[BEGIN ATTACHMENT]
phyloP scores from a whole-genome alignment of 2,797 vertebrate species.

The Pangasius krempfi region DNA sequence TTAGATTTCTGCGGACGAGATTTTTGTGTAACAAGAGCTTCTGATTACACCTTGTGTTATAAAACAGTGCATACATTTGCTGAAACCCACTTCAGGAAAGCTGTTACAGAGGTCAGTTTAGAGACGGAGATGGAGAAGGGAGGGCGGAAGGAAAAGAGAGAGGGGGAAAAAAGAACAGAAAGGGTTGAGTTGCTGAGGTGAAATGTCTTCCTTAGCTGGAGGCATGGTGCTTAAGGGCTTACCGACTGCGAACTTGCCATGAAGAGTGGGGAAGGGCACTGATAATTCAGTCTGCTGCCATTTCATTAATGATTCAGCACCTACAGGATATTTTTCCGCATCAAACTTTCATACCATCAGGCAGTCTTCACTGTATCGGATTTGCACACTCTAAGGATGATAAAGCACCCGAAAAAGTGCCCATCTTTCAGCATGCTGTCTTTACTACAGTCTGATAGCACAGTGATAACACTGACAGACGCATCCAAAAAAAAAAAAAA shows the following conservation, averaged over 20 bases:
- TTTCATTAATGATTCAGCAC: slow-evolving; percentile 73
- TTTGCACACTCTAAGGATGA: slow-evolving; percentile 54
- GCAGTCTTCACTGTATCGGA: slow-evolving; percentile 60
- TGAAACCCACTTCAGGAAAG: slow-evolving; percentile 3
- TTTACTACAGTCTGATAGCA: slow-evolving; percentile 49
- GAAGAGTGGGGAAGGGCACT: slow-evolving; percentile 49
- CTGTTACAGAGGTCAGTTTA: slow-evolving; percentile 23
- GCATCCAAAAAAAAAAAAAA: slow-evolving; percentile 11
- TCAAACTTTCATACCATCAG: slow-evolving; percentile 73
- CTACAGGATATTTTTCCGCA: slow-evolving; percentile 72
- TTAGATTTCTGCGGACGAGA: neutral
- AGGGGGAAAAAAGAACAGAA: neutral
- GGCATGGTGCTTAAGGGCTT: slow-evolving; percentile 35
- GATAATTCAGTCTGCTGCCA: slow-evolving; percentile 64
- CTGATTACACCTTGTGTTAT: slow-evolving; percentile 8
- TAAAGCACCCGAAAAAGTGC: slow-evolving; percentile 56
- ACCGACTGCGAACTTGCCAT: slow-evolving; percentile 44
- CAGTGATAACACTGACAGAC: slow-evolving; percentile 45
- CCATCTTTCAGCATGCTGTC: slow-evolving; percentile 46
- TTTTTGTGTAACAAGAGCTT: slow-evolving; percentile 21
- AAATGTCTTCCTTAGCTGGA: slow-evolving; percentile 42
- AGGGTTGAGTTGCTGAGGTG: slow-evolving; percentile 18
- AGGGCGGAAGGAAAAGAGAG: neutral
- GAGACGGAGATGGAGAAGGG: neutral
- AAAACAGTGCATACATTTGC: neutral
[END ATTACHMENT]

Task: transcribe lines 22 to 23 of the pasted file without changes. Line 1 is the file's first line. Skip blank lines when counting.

- TTTTTGTGTAACAAGAGCTT: slow-evolving; percentile 21
- AAATGTCTTCCTTAGCTGGA: slow-evolving; percentile 42